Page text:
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Aid Groups Say Sexual Abuse Rampant in Zimbabwe


Aid Groups Say Sexual Abuse Rampant in Zimbabwe

Aid Groups Say Sexual Abuse Rampant in Zimbabwe

Several aid organizations are planning to set up centers in Zimbabwe where victims of sexual abuse can get physical and psychological help. The three organizations involved in this project, the International Organization for Migration, the U.N. Children's Fund and the U.N.'s Population Fund say their assistance is desperately needed in a country where sexual abuse is rampant and the victims have nowhere to turn for help.

The three organizations conducted a survey earlier this year in the Zimbabwean capital, Harare and several rural provinces. It found the social, political and economic instability in the country had led to an increase of sexual abuse of women, girls, and even some boys.

More than 50 percent of the 1,900 people interviewed, both male and female, said they were forced to have sex against their will. Nearly half of the respondents said they did not know what to do to cope with rape experiences.

Spokesman for the International Organization for Migration, Jean-Philippe Chauzy, tells VOA the victims of sexual abuse are devastated by their experience and they have very little recourse to help.

"There is a lot of stigmatization within the society against people who have suffered these sexual abuses and therefore there is no possibility for victims to speak out, seek counseling and support," said Jean-Philippe Chauzy. "So, without this support, without this counseling, without the medical assistance, obviously people will be marked for life and will be stigmatized in society, which means that their future remains very bleak."

Chauzy says the program being set up by IOM and the UN agencies aims to de-stigmatize victims of sexual abuse and rape. He says it is important that people who have suffered sexual abuse are able to speak out and seek the assistance they deserve and need.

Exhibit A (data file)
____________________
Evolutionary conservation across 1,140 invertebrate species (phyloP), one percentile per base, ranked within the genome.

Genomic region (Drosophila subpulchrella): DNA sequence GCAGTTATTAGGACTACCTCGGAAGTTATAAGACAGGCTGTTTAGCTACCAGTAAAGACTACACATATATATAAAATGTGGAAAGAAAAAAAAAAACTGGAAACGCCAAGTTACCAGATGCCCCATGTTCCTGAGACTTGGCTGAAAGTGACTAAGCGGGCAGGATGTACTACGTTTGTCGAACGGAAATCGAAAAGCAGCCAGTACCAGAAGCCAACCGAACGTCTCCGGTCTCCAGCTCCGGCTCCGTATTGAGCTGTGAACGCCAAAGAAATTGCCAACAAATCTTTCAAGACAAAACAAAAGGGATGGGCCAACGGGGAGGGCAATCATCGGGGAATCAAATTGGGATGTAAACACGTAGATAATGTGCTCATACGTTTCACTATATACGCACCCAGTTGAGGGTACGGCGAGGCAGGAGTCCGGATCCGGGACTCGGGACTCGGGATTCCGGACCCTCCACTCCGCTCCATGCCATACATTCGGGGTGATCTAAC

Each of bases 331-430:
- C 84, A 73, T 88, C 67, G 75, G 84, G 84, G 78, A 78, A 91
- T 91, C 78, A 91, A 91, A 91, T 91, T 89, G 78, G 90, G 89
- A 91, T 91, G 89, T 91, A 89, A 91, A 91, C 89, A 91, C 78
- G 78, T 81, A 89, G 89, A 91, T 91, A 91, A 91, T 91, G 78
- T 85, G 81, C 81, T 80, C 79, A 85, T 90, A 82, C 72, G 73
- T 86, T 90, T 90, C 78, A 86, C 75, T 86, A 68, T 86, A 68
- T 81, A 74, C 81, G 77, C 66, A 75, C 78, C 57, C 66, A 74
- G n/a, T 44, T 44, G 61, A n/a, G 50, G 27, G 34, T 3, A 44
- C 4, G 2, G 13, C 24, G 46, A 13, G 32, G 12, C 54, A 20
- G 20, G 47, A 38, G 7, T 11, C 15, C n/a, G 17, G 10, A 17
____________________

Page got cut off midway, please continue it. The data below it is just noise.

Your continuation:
But, many people, he notes, hesitate to come forward and ask for help.

"For instance, the survey that we carried out earlier in May showed about 30 percent of the women who had suffered from sexual abuse did not know what to do," he said. "They did not know who to turn to. And, therefore, the fact that, with our partners, we will be setting up clinics in various provinces of Zimbabwe would, hopefully, address some of those needs. For the time being, what we have is one hospital in Harare that can basically deal with victims of sexual abuse. That obviously is not enough considering the extent of the phenomenon."

Chauzy says the centers will provide health care, psychological and social support and legal aid to victims of gender-based violence. He says they will target about 150,000 people, mostly women and children, but also some men.

He says the centers will offer other assistance as well, including life skills and livelihood training. He says people who have the means and ability to care for themselves will lessen the risk of their becoming victims in the future.

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